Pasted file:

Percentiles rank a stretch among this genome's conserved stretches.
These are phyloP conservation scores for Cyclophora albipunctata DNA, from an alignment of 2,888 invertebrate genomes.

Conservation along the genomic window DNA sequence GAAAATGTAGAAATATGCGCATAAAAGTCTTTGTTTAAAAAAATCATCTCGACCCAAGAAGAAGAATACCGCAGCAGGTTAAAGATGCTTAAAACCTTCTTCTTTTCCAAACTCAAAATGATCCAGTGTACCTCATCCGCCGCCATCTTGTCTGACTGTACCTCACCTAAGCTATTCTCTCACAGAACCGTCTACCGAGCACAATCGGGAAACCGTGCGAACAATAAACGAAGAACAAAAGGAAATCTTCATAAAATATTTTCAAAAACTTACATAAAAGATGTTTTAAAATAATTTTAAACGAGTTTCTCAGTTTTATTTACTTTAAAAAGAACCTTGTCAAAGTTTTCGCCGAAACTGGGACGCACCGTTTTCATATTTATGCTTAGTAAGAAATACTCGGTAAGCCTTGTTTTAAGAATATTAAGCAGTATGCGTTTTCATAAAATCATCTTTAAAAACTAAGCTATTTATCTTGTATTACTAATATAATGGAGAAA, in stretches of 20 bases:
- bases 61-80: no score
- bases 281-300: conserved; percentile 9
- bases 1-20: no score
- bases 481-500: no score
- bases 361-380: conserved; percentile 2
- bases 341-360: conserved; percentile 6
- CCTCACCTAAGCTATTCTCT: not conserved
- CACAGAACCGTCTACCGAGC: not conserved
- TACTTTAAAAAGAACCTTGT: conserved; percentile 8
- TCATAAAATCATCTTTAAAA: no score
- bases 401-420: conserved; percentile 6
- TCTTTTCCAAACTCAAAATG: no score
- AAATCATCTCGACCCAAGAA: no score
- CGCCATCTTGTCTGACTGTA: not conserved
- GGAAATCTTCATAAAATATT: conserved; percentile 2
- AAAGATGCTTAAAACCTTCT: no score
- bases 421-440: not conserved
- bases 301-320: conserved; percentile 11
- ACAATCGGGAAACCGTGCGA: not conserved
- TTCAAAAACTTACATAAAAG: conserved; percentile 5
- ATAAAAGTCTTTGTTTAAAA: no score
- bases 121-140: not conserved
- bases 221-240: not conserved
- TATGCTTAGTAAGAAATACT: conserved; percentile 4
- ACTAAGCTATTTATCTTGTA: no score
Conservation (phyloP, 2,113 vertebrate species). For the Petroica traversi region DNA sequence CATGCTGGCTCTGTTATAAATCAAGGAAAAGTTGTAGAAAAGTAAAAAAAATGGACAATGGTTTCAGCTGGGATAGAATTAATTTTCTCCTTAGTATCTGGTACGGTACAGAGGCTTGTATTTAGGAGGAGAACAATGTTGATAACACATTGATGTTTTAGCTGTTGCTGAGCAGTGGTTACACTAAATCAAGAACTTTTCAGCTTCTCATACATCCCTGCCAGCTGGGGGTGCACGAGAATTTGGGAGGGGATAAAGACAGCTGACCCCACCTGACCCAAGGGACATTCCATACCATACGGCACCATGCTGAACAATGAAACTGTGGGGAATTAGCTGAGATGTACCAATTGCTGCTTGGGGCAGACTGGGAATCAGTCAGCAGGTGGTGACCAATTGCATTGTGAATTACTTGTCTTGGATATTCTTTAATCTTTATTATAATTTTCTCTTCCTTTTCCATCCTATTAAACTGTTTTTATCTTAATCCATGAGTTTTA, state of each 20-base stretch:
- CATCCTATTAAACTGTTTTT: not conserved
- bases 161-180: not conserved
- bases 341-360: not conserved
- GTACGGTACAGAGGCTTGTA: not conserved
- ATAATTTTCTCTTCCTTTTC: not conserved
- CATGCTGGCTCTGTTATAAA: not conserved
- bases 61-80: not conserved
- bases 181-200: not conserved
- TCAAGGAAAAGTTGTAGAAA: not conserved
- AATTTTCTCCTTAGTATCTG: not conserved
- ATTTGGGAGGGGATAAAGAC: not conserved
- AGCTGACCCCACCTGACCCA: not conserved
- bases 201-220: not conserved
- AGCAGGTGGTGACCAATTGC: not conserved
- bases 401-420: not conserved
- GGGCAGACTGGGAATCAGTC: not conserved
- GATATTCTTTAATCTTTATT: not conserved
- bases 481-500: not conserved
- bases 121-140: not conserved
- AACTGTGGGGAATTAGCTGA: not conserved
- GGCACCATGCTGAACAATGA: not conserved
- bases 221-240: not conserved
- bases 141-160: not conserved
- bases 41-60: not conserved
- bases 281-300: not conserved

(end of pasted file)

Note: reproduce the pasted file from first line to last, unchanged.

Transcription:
Percentiles rank a stretch among this genome's conserved stretches.
These are phyloP conservation scores for Cyclophora albipunctata DNA, from an alignment of 2,888 invertebrate genomes.

Conservation along the genomic window DNA sequence GAAAATGTAGAAATATGCGCATAAAAGTCTTTGTTTAAAAAAATCATCTCGACCCAAGAAGAAGAATACCGCAGCAGGTTAAAGATGCTTAAAACCTTCTTCTTTTCCAAACTCAAAATGATCCAGTGTACCTCATCCGCCGCCATCTTGTCTGACTGTACCTCACCTAAGCTATTCTCTCACAGAACCGTCTACCGAGCACAATCGGGAAACCGTGCGAACAATAAACGAAGAACAAAAGGAAATCTTCATAAAATATTTTCAAAAACTTACATAAAAGATGTTTTAAAATAATTTTAAACGAGTTTCTCAGTTTTATTTACTTTAAAAAGAACCTTGTCAAAGTTTTCGCCGAAACTGGGACGCACCGTTTTCATATTTATGCTTAGTAAGAAATACTCGGTAAGCCTTGTTTTAAGAATATTAAGCAGTATGCGTTTTCATAAAATCATCTTTAAAAACTAAGCTATTTATCTTGTATTACTAATATAATGGAGAAA, in stretches of 20 bases:
- bases 61-80: no score
- bases 281-300: conserved; percentile 9
- bases 1-20: no score
- bases 481-500: no score
- bases 361-380: conserved; percentile 2
- bases 341-360: conserved; percentile 6
- CCTCACCTAAGCTATTCTCT: not conserved
- CACAGAACCGTCTACCGAGC: not conserved
- TACTTTAAAAAGAACCTTGT: conserved; percentile 8
- TCATAAAATCATCTTTAAAA: no score
- bases 401-420: conserved; percentile 6
- TCTTTTCCAAACTCAAAATG: no score
- AAATCATCTCGACCCAAGAA: no score
- CGCCATCTTGTCTGACTGTA: not conserved
- GGAAATCTTCATAAAATATT: conserved; percentile 2
- AAAGATGCTTAAAACCTTCT: no score
- bases 421-440: not conserved
- bases 301-320: conserved; percentile 11
- ACAATCGGGAAACCGTGCGA: not conserved
- TTCAAAAACTTACATAAAAG: conserved; percentile 5
- ATAAAAGTCTTTGTTTAAAA: no score
- bases 121-140: not conserved
- bases 221-240: not conserved
- TATGCTTAGTAAGAAATACT: conserved; percentile 4
- ACTAAGCTATTTATCTTGTA: no score
Conservation (phyloP, 2,113 vertebrate species). For the Petroica traversi region DNA sequence CATGCTGGCTCTGTTATAAATCAAGGAAAAGTTGTAGAAAAGTAAAAAAAATGGACAATGGTTTCAGCTGGGATAGAATTAATTTTCTCCTTAGTATCTGGTACGGTACAGAGGCTTGTATTTAGGAGGAGAACAATGTTGATAACACATTGATGTTTTAGCTGTTGCTGAGCAGTGGTTACACTAAATCAAGAACTTTTCAGCTTCTCATACATCCCTGCCAGCTGGGGGTGCACGAGAATTTGGGAGGGGATAAAGACAGCTGACCCCACCTGACCCAAGGGACATTCCATACCATACGGCACCATGCTGAACAATGAAACTGTGGGGAATTAGCTGAGATGTACCAATTGCTGCTTGGGGCAGACTGGGAATCAGTCAGCAGGTGGTGACCAATTGCATTGTGAATTACTTGTCTTGGATATTCTTTAATCTTTATTATAATTTTCTCTTCCTTTTCCATCCTATTAAACTGTTTTTATCTTAATCCATGAGTTTTA, state of each 20-base stretch:
- CATCCTATTAAACTGTTTTT: not conserved
- bases 161-180: not conserved
- bases 341-360: not conserved
- GTACGGTACAGAGGCTTGTA: not conserved
- ATAATTTTCTCTTCCTTTTC: not conserved
- CATGCTGGCTCTGTTATAAA: not conserved
- bases 61-80: not conserved
- bases 181-200: not conserved
- TCAAGGAAAAGTTGTAGAAA: not conserved
- AATTTTCTCCTTAGTATCTG: not conserved
- ATTTGGGAGGGGATAAAGAC: not conserved
- AGCTGACCCCACCTGACCCA: not conserved
- bases 201-220: not conserved
- AGCAGGTGGTGACCAATTGC: not conserved
- bases 401-420: not conserved
- GGGCAGACTGGGAATCAGTC: not conserved
- GATATTCTTTAATCTTTATT: not conserved
- bases 481-500: not conserved
- bases 121-140: not conserved
- AACTGTGGGGAATTAGCTGA: not conserved
- GGCACCATGCTGAACAATGA: not conserved
- bases 221-240: not conserved
- bases 141-160: not conserved
- bases 41-60: not conserved
- bases 281-300: not conserved